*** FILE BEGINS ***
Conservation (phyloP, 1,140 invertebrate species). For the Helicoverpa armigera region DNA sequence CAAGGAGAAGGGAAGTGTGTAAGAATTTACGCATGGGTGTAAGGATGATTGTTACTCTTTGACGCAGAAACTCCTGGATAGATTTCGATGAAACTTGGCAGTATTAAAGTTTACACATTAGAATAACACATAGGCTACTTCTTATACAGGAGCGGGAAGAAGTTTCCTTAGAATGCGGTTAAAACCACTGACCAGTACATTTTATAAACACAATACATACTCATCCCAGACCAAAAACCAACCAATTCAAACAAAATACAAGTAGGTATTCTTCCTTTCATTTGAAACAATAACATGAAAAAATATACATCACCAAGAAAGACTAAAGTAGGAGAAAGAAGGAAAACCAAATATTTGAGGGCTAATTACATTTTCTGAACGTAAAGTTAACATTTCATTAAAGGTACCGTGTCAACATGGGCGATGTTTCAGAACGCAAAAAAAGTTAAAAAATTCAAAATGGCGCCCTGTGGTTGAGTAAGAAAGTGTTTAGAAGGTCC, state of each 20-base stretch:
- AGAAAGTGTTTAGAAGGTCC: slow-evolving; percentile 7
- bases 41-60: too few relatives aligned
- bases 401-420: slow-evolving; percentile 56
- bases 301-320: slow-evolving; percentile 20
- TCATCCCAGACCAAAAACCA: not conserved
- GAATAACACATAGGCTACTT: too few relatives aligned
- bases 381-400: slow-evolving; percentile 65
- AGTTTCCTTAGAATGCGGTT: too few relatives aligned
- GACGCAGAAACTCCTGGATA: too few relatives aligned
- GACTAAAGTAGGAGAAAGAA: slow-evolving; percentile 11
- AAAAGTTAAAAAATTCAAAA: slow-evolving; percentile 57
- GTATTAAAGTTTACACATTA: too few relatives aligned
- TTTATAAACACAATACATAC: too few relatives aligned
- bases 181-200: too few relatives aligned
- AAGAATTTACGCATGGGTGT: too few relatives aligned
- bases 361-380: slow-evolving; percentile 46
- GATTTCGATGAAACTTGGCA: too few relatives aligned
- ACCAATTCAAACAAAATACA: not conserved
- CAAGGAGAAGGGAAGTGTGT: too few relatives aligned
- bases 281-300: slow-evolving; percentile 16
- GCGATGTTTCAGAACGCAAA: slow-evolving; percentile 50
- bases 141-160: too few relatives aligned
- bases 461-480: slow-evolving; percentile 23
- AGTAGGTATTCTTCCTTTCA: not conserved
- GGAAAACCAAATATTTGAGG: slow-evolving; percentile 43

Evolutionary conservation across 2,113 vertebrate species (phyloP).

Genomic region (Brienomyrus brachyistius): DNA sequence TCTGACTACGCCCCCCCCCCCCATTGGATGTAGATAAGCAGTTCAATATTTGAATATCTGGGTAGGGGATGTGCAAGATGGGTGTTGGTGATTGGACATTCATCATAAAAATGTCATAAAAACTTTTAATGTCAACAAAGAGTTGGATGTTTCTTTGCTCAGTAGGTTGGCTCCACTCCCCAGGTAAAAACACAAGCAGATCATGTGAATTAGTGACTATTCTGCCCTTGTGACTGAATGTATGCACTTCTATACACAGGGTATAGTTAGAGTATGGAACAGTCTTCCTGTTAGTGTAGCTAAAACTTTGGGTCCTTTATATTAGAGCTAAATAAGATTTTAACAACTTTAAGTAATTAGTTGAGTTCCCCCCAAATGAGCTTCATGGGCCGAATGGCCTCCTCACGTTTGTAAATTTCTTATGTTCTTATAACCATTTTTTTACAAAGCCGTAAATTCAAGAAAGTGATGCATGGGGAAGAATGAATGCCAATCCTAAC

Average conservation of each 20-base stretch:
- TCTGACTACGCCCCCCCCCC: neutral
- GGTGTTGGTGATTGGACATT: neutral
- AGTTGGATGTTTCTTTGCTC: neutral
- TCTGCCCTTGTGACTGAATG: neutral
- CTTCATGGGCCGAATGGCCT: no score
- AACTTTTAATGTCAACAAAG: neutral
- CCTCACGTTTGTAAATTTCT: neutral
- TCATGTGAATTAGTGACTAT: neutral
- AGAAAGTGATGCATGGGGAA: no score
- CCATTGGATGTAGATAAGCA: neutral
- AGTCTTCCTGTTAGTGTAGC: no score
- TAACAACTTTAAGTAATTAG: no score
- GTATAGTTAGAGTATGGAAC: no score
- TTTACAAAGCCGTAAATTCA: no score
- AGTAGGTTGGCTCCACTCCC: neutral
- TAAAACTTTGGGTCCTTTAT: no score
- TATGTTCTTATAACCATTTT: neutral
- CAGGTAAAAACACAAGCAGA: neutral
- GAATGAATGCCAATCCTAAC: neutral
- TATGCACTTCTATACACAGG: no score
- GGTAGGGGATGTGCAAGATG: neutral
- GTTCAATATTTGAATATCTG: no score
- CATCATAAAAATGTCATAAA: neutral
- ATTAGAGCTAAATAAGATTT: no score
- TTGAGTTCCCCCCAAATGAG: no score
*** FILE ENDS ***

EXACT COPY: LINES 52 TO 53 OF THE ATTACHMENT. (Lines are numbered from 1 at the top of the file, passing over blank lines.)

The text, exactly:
- CATCATAAAAATGTCATAAA: neutral
- ATTAGAGCTAAATAAGATTT: no score